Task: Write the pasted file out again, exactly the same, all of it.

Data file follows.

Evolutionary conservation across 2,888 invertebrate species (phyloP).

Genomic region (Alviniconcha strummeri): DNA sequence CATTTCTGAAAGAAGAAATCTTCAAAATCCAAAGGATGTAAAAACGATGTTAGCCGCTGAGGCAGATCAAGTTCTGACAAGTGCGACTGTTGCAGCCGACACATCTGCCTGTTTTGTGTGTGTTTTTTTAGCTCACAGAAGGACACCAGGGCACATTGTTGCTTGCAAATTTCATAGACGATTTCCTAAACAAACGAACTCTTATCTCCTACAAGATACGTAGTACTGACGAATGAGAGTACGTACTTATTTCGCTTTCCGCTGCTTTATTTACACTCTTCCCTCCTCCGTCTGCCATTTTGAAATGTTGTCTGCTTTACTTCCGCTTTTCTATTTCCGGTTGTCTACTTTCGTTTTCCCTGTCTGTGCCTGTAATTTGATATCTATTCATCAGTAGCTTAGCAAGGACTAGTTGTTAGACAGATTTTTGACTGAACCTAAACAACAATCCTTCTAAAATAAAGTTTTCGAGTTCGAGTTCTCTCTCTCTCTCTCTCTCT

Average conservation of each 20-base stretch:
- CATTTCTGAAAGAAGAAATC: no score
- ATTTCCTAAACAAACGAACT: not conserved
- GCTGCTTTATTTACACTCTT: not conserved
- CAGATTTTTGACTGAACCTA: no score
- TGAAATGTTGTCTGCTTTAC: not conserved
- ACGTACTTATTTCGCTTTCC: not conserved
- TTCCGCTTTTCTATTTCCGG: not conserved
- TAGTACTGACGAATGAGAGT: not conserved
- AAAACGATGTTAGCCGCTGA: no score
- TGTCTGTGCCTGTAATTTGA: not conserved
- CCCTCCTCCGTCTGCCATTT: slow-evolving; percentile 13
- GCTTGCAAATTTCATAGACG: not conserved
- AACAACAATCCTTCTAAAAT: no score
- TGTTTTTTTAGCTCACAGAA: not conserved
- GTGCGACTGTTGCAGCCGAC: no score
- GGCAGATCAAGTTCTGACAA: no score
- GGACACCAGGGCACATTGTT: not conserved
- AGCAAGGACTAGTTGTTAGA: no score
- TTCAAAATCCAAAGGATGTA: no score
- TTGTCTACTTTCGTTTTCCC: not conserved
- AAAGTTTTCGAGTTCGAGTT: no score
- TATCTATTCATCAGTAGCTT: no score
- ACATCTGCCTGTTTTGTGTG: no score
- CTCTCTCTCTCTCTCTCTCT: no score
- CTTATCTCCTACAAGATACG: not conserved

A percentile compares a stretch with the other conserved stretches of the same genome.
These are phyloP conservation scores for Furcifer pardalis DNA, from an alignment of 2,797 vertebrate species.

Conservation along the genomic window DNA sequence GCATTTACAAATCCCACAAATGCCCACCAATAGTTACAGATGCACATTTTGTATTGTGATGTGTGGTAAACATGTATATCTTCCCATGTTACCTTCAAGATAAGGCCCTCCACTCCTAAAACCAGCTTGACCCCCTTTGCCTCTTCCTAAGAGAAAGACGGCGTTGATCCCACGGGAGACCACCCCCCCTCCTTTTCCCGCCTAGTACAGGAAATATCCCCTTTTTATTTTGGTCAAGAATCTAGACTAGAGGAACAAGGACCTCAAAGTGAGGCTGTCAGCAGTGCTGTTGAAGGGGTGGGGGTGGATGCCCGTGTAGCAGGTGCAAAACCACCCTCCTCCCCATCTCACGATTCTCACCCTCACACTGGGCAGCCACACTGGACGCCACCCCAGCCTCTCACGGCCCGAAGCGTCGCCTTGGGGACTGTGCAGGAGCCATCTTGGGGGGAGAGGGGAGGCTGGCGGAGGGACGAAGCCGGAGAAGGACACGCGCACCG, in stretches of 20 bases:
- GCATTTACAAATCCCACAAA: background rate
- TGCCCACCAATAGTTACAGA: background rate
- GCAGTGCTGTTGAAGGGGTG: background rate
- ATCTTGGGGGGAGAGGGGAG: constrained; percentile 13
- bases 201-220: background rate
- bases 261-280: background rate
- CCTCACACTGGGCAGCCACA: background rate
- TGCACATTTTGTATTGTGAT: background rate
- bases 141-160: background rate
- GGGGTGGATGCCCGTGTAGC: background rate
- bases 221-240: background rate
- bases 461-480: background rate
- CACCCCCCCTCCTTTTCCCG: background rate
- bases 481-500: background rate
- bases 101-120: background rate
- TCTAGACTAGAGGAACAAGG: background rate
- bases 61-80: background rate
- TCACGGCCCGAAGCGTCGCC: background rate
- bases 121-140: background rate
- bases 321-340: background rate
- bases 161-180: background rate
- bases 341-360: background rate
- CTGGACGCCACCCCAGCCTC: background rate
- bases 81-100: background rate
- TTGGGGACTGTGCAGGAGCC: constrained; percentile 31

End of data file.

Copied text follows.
Evolutionary conservation across 2,888 invertebrate species (phyloP).

Genomic region (Alviniconcha strummeri): DNA sequence CATTTCTGAAAGAAGAAATCTTCAAAATCCAAAGGATGTAAAAACGATGTTAGCCGCTGAGGCAGATCAAGTTCTGACAAGTGCGACTGTTGCAGCCGACACATCTGCCTGTTTTGTGTGTGTTTTTTTAGCTCACAGAAGGACACCAGGGCACATTGTTGCTTGCAAATTTCATAGACGATTTCCTAAACAAACGAACTCTTATCTCCTACAAGATACGTAGTACTGACGAATGAGAGTACGTACTTATTTCGCTTTCCGCTGCTTTATTTACACTCTTCCCTCCTCCGTCTGCCATTTTGAAATGTTGTCTGCTTTACTTCCGCTTTTCTATTTCCGGTTGTCTACTTTCGTTTTCCCTGTCTGTGCCTGTAATTTGATATCTATTCATCAGTAGCTTAGCAAGGACTAGTTGTTAGACAGATTTTTGACTGAACCTAAACAACAATCCTTCTAAAATAAAGTTTTCGAGTTCGAGTTCTCTCTCTCTCTCTCTCTCT

Average conservation of each 20-base stretch:
- CATTTCTGAAAGAAGAAATC: no score
- ATTTCCTAAACAAACGAACT: not conserved
- GCTGCTTTATTTACACTCTT: not conserved
- CAGATTTTTGACTGAACCTA: no score
- TGAAATGTTGTCTGCTTTAC: not conserved
- ACGTACTTATTTCGCTTTCC: not conserved
- TTCCGCTTTTCTATTTCCGG: not conserved
- TAGTACTGACGAATGAGAGT: not conserved
- AAAACGATGTTAGCCGCTGA: no score
- TGTCTGTGCCTGTAATTTGA: not conserved
- CCCTCCTCCGTCTGCCATTT: slow-evolving; percentile 13
- GCTTGCAAATTTCATAGACG: not conserved
- AACAACAATCCTTCTAAAAT: no score
- TGTTTTTTTAGCTCACAGAA: not conserved
- GTGCGACTGTTGCAGCCGAC: no score
- GGCAGATCAAGTTCTGACAA: no score
- GGACACCAGGGCACATTGTT: not conserved
- AGCAAGGACTAGTTGTTAGA: no score
- TTCAAAATCCAAAGGATGTA: no score
- TTGTCTACTTTCGTTTTCCC: not conserved
- AAAGTTTTCGAGTTCGAGTT: no score
- TATCTATTCATCAGTAGCTT: no score
- ACATCTGCCTGTTTTGTGTG: no score
- CTCTCTCTCTCTCTCTCTCT: no score
- CTTATCTCCTACAAGATACG: not conserved

A percentile compares a stretch with the other conserved stretches of the same genome.
These are phyloP conservation scores for Furcifer pardalis DNA, from an alignment of 2,797 vertebrate species.

Conservation along the genomic window DNA sequence GCATTTACAAATCCCACAAATGCCCACCAATAGTTACAGATGCACATTTTGTATTGTGATGTGTGGTAAACATGTATATCTTCCCATGTTACCTTCAAGATAAGGCCCTCCACTCCTAAAACCAGCTTGACCCCCTTTGCCTCTTCCTAAGAGAAAGACGGCGTTGATCCCACGGGAGACCACCCCCCCTCCTTTTCCCGCCTAGTACAGGAAATATCCCCTTTTTATTTTGGTCAAGAATCTAGACTAGAGGAACAAGGACCTCAAAGTGAGGCTGTCAGCAGTGCTGTTGAAGGGGTGGGGGTGGATGCCCGTGTAGCAGGTGCAAAACCACCCTCCTCCCCATCTCACGATTCTCACCCTCACACTGGGCAGCCACACTGGACGCCACCCCAGCCTCTCACGGCCCGAAGCGTCGCCTTGGGGACTGTGCAGGAGCCATCTTGGGGGGAGAGGGGAGGCTGGCGGAGGGACGAAGCCGGAGAAGGACACGCGCACCG, in stretches of 20 bases:
- GCATTTACAAATCCCACAAA: background rate
- TGCCCACCAATAGTTACAGA: background rate
- GCAGTGCTGTTGAAGGGGTG: background rate
- ATCTTGGGGGGAGAGGGGAG: constrained; percentile 13
- bases 201-220: background rate
- bases 261-280: background rate
- CCTCACACTGGGCAGCCACA: background rate
- TGCACATTTTGTATTGTGAT: background rate
- bases 141-160: background rate
- GGGGTGGATGCCCGTGTAGC: background rate
- bases 221-240: background rate
- bases 461-480: background rate
- CACCCCCCCTCCTTTTCCCG: background rate
- bases 481-500: background rate
- bases 101-120: background rate
- TCTAGACTAGAGGAACAAGG: background rate
- bases 61-80: background rate
- TCACGGCCCGAAGCGTCGCC: background rate
- bases 121-140: background rate
- bases 321-340: background rate
- bases 161-180: background rate
- bases 341-360: background rate
- CTGGACGCCACCCCAGCCTC: background rate
- bases 81-100: background rate
- TTGGGGACTGTGCAGGAGCC: constrained; percentile 31